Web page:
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My fifteenth year was the worst year of my life. A really messy break-up soon after my birthday caused me enough guilt to spend months and months depressed. I had always felt like the submissive one in a relationship, always the one loving more and getting hurt, so to break someone else’s heart split my own in two. It left me feeling too guilty to attempt to be happy, and things got worse and worse until I had forgotten what my original misery was about. My grades slipped (from a 95 to a 75 in English, my favorite subject) because I completely stopped doing homework in favor of staring at the wall. Then I stopped listening to music, because happy songs irritated me, and the sad ones only reminded me of what I had done to the boy I thought I’d loved. I couldn’t find any music I could relate to, because no one wrote songs about feeling like muddy gravel. I hated being with people, but I ached without them. Things got worse when I was purposely led on by someone I really liked, causing me to seek refuge with a friend who I had cared about, idolized, and maybe even deeply loved for years. The latter guy confessed during this time that he returned those feelings in some sense, and I didn’t trust myself enough to let anything grow from it. I was left confused, in pain, and without the last person who took the time to understand. I lost my faith in everyone I knew. When I was really irritated or lonely, my arms would itch from the inside, and I’d scratch them compulsively. I felt tiny inside myself, like I was Thumbelina peering out from behind my breastbone, and the rest of me was only made of muscle and noise. I was convinced I was going absolutely crazy.

            Normal teenage whininess, you say. I’m cringing at your accusation of merely being “whiny,” but that’s not the point. I think my experience was a little different from most.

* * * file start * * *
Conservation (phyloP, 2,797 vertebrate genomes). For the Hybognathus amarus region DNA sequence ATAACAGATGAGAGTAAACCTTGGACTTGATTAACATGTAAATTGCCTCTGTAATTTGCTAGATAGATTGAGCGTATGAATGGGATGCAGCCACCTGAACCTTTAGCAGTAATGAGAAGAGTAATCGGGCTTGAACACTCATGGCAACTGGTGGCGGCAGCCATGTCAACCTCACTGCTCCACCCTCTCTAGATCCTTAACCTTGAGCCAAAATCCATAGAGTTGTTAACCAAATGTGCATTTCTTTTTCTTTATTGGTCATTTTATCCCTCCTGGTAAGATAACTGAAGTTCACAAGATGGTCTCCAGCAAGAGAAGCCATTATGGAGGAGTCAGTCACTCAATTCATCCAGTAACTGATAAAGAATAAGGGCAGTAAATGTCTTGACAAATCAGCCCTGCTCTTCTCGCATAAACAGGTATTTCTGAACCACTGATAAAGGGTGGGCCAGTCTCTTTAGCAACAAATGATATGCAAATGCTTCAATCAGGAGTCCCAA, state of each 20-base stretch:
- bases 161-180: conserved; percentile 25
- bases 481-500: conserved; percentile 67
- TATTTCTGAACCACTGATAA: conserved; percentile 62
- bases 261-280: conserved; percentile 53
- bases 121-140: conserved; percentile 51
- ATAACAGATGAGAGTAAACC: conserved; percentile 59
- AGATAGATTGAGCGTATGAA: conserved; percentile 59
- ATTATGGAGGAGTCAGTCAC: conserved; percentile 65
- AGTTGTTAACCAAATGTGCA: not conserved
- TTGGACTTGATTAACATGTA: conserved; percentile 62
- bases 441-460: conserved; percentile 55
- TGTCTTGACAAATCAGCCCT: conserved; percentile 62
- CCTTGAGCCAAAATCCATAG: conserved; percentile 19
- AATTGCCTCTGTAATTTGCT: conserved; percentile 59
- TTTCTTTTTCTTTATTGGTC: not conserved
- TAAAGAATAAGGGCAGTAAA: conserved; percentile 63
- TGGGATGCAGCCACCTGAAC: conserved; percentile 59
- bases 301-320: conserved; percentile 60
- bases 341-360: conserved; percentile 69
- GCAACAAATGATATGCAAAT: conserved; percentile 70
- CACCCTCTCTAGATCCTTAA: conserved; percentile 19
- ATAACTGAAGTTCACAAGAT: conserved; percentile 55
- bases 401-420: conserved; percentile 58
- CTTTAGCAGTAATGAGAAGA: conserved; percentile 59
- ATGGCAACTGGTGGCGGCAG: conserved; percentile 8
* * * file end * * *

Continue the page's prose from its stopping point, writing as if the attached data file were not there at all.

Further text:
I had wanted to be a writer before I even knew how to write. My fondest moments as a toddler were when my mother read to me after a nap, and in Kindergarten I forced her into copying down a daily journal that I dictated. At age six I wrote and illustrated a booklet to teach my little brother how to use the potty. Then a year later, my jealousy for the stories my best friend wrote solidified this interest, and I left my ambition of being a Veterinarian (I was so proud that I knew the full word!) for the craft of writing. Words and their art are so entwined in my consciousness that I can’t imagine myself without a pen and paper.

            So somehow my self-esteem and ambition managed to escape the scourge of my depression, and I remained creative throughout this period. Writing had always been important, but now that I had pushed away everyone close to me, it was the last thing I had left.

            When I could rouse myself from my stupor, I wrote and I wrote, subconsciously obsessed with proving that there was something in life that didn’t suck, and desperate to relieve the itch spreading down from my elbows. My favorite writing time was my third period math class. I work best when I am half-asleep and therefore in touch with my dream-world, so it was early enough that I was not yet fully awake and sick of the day. I didn’t have to pay attention either, and I easily pulled off a 90. I would sit in the back of class and very blatantly cease taking notes and write poetry or snippets of prose instead. I started contemplating my craft itself, the marks of good description especially. I made up my own writing exercises, describing the light from the window shining off the hair of the girl in front of me, the sound that the class made as we worked on our math problems, the memory of a conversation I had had that morning… I learned to take my time by writing every detail, never rushing to the action when I could stick in a thought or an image.